That's Edutainment: The Problems with CGI-Based Documentaries | Science | Smithsonian
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That's Edutainment: The Problems with CGI-Based Documentaries

The computer-generated imaging (CGI) technology that brought T. rex and Velociraptors to life on the big screen in Jurassic Park ushered in a new era for TV science documentaries. It began nine years ago, when the Discovery Channel premiered the BBC-produced documentary Walking With Dinosaurs — whi...

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The computer-generated imaging (CGI) technology that brought T. rex and Velociraptors to life on the big screen in Jurassic Park ushered in a new era for TV science documentaries. It began nine years ago, when the Discovery Channel premiered the BBC-produced documentary Walking With Dinosaurs — which earned three Emmy awards and spawned a series of spin-offs, including Walking with Prehistoric Beasts (2001) and Walking with Cavemen (2003).

Walking with Dinosaurs patterned itself after classic Wild Kingdom-type documentary series, with a narrator commenting upon CGI-created vignettes as if they were actual film footage. But whereas Walking with Dinosaurs relied on CGI special effects to “illustrate scientists’ best understanding of prehistory, the use of CGI has quickly escalated to the animation of purely fantastical life forms,” notes Anneke Metz, an assistant professor at Montana State University specializing in science pedagogy.

In her article, “A Fantasy Made Real,” published in the journal Television & New Media, Metz argues that the recent proliferation of documentary programming (Science Channel, Animal Planet, The Learning Channel, the National Geographic Channel, etc.) has created an increasingly competitive marketplace desperate to lure in viewers. And why settle for documentaries on dinosaurs when networks can use CGI to create sci-fi critters that are more entertaining and not burdened by the need for scientific accuracy?

Metz classifies these programs as “subjunctive documentaries,” which focus on “that which could be or might have been.” Among the worst offenders was the 2004 “documentary” Dragons: A Fantasy Made Real, which investigated what the fire-breathing behemoths would be like if they had roamed the Earth. In addition to CGI animations, the program featured “footage” of “scientists” analyzing the gas content of a dragon’s organ and studying a printout of its DNA. And then there’s the 2005 program Alien Planet, which documents (mockuments?) the biology of a distant world named Darwin IV.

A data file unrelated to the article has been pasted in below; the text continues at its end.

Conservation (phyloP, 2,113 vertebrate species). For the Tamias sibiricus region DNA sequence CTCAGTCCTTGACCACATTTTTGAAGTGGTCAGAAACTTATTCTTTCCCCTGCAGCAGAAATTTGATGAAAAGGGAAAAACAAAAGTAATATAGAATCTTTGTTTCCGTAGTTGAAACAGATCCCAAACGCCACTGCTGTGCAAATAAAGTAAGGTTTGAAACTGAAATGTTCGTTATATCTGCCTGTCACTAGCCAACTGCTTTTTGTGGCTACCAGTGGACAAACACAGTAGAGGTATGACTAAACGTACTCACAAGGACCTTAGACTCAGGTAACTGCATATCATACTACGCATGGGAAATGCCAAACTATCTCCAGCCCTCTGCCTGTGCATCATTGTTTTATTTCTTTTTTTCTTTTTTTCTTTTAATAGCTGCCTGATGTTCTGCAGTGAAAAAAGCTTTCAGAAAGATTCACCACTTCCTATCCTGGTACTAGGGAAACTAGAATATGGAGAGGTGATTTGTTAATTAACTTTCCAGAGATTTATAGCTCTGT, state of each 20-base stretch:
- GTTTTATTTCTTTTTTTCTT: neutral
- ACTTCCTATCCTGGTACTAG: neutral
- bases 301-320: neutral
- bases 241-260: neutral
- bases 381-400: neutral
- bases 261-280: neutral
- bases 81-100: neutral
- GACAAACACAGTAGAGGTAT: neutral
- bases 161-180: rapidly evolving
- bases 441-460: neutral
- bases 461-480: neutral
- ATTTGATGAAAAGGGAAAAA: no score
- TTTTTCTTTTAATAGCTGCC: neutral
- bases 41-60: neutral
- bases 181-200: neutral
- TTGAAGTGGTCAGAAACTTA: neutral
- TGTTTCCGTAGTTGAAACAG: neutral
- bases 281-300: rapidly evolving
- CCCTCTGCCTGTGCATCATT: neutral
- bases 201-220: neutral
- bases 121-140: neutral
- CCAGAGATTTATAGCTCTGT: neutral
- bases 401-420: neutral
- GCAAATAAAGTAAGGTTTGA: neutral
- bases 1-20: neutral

Further blurring the distinction between fantasy and reality is the tendency of TV producers to enlist genuine scientists, who role-play as expert commentators. Thus, in Alien Planet, paleontologist James Kirkland—who co-discovered the Utahraptor in 1993—offers detailed commentary on the physiology of an imaginary species, the gyrosprinter. (“It appears that this animal may have evolved from a four-legged animal. It appears we have a fusion of the forelimbs and a fusion of the hind limbs.”)

Metz warns that, in a media-saturated society, subjunctive documentaries add to the challenge of separating science fact from science fiction. To drive home the point, she cites a recent classroom study, “where 70 percent of college earth science students incorrectly identified microwaves from the sun as posing a threat to the Earth after watching the science fiction film The Core.”

As special effects continue to become more sophisticated, the phrase “seeing is believing” promises to take on new meaning.
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